This is not your daddy's Mexico.
Good opening line. It certainly caught my Mexico-roving eye.
In 2007 I had started my research into the possibility of retiring in Mexico. At that point, I was the equivalent of a virtual window shopper. Just looking, thank you.
There were plenty of web sites. Some helpful. Some filled with questionable advice. Some with both.
Somewhere along the line, I discovered blogs. Blogs have become such a central point of my life, it is hard to remember a time when I was oblivious to them.
One of the first blogs I encountered was written by Felipe Zapata -- the blogger with more names than Prince or Elizabeth Taylor. Back then, he used his NOB name.
He told great tales of Mexico -- and still does. Some good things. Some bad. Always with a jeweler's eye for both the sublime and the ridiculous. And consistently a fun read.
The quotation at the top of this post came from his "How to move to Mexico" -- a piece he originally wrote to be a newspaper article.
In that article, I found answers to questions on crime, medical care, credit cards, mail service, internet access, tax returns, speaking Spanish, cost of living, housing, areas to live, visas, cars, furniture. And additional web resources.
In eight pages, I learned more accurate information than I had found in several retire-to-Mexico books.
The one piece of advice I did not follow was his advice about money.
He suggested opening an Amistad checking account at Citibank (Banamex USA) in Los Angeles, and then opening a parallel account with Banamex after arriving in Mexico. Deposits from investment or retirement accounts could then be made to the Citibank account and easily transferred to the Banamex account.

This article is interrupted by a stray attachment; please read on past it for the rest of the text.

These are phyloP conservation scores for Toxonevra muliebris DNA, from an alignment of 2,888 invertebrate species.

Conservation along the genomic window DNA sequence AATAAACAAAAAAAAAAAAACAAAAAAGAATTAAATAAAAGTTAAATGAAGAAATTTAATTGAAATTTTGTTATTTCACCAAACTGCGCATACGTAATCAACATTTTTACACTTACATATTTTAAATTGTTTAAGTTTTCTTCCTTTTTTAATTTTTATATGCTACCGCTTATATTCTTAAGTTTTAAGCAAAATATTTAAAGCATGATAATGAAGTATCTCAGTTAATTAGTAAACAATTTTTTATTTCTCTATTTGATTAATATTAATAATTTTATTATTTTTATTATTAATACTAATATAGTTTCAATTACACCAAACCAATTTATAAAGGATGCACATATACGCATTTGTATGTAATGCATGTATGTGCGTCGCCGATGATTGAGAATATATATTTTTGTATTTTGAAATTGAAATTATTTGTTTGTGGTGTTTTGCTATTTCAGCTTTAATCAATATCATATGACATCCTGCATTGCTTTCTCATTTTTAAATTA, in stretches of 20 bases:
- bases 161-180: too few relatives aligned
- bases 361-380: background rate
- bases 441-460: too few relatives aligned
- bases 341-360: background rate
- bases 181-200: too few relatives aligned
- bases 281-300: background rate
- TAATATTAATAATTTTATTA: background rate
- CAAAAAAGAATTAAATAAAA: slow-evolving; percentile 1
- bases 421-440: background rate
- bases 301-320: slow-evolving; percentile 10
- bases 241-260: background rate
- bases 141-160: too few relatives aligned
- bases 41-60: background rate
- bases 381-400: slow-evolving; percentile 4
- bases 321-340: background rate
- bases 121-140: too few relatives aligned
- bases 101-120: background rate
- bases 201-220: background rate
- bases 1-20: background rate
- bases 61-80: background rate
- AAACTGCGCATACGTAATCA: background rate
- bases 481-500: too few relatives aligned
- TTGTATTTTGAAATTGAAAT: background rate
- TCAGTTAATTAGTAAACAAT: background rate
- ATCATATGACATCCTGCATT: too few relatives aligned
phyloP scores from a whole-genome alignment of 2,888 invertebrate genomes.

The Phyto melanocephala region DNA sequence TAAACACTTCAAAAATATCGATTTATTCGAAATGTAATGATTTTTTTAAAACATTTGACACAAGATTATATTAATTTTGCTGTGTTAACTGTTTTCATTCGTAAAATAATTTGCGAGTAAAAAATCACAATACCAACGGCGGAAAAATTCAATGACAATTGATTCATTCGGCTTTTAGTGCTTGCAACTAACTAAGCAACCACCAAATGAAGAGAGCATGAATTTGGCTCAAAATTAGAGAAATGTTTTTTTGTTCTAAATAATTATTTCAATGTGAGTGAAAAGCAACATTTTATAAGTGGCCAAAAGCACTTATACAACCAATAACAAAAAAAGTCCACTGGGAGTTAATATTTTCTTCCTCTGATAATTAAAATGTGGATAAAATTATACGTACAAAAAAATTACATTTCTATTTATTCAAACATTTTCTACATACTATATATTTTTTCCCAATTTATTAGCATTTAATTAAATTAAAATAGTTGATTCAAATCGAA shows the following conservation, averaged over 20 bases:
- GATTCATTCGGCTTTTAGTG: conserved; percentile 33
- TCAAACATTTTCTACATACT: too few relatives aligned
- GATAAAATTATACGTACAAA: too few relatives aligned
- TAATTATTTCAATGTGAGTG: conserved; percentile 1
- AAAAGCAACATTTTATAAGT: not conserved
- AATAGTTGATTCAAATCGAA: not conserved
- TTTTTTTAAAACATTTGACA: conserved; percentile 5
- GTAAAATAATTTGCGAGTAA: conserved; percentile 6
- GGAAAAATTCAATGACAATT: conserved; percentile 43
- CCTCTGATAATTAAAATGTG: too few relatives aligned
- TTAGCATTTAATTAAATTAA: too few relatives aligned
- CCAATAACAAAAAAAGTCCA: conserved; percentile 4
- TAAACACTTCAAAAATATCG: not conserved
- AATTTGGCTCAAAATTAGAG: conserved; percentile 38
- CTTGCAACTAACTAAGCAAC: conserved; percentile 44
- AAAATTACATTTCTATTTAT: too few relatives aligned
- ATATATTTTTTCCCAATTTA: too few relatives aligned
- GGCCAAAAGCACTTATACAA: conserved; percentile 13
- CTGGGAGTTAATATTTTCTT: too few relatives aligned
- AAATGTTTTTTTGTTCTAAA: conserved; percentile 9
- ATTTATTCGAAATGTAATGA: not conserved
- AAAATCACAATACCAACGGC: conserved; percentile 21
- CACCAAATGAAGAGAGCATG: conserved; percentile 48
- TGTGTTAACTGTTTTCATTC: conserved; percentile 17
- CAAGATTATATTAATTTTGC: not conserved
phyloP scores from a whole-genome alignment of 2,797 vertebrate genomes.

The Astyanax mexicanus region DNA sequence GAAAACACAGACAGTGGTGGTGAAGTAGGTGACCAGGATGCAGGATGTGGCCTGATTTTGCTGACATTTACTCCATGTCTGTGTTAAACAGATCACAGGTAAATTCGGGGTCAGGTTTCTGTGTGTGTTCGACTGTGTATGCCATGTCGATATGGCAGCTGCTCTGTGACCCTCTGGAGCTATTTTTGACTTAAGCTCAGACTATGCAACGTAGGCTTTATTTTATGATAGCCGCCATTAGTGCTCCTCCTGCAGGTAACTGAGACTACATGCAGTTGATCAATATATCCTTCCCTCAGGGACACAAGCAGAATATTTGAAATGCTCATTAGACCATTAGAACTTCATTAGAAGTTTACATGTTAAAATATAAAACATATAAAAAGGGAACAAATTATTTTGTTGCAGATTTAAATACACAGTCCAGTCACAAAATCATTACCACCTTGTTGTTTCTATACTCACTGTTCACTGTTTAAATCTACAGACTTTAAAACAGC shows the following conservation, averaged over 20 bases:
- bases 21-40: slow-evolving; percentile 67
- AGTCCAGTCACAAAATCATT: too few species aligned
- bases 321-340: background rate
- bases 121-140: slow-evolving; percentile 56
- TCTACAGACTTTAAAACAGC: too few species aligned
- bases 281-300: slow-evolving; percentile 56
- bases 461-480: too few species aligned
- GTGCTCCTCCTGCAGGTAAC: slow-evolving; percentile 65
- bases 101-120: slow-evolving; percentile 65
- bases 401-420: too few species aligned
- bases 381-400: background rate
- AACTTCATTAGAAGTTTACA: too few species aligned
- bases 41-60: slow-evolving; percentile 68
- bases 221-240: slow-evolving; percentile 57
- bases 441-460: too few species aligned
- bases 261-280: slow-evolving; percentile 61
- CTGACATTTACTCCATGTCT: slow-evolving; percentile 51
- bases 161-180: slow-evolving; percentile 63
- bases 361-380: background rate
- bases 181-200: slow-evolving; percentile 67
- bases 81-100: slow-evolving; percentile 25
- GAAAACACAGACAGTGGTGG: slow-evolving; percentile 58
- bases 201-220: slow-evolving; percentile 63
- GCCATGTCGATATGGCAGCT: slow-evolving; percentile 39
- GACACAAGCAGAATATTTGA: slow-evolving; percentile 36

I didn't do that -- to my cost.
Instead, I opened an account at a nation-wide bank in the United States and relied on the debit card the bank provided for all of my cash in Mexico. One card. One life line.
A little reminder here might help. My part of Mexico is a cash only economy. Credit cards and checks simply are not accepted. You pay with pesos - or you go home empty-handed. It is as simple as that.
Everything would have worked out fine with my American bank and its debit card. But for one bothersome fact. I have a tendency to lose things. Including my debit card.
In one year, I lost it twice. Both times leaving me stranded without any personal cash source.
The first time I was extremely fortunate. My friends Roy and Nancy were visiting from The States when I lost my wallet. They lent me enough to get me through the four weeks it took to receive a replacement debit card. (My bank would not mail it to my address in Mexico. Security. You know.)
The second time the calendar helped me. I lost the card a month before I headed to Oregon. Fortunately, I had enough cash on hand to last through the month.
If I had followed Felipe's advice, I could have walked into my local Banamex office to receive a replacement card -- or withdraw pesos from my account.
I have learned my lesson. The application for a Citibank account is under way.
Last week I talked with a bank representative. He took all of my personal information and told me that my application should be in the mail to me this week.
All went well -- with one exception. He said the bank requires a copy of a utility bill in my name to prove I have an address in Mexico. (More Homeland security, I suppose.) None of the utilities for my house are in my name. My land lady pays them all.
As an alternative, I will submit copies of my constancia de domicilio -- issued by the local council in Villa Obregon, stating that I reside at a specific address -- and the address page from my FM3 booklet. They are all I have to prove I have a Mexico address.
I will keep you posted on how this turns out.
As bureaucratic as the process seems, it is far easier than the financial transactions I had to go through in the early 1970s.
Felipe is absolutely correct. This is not my daddy's Mexico.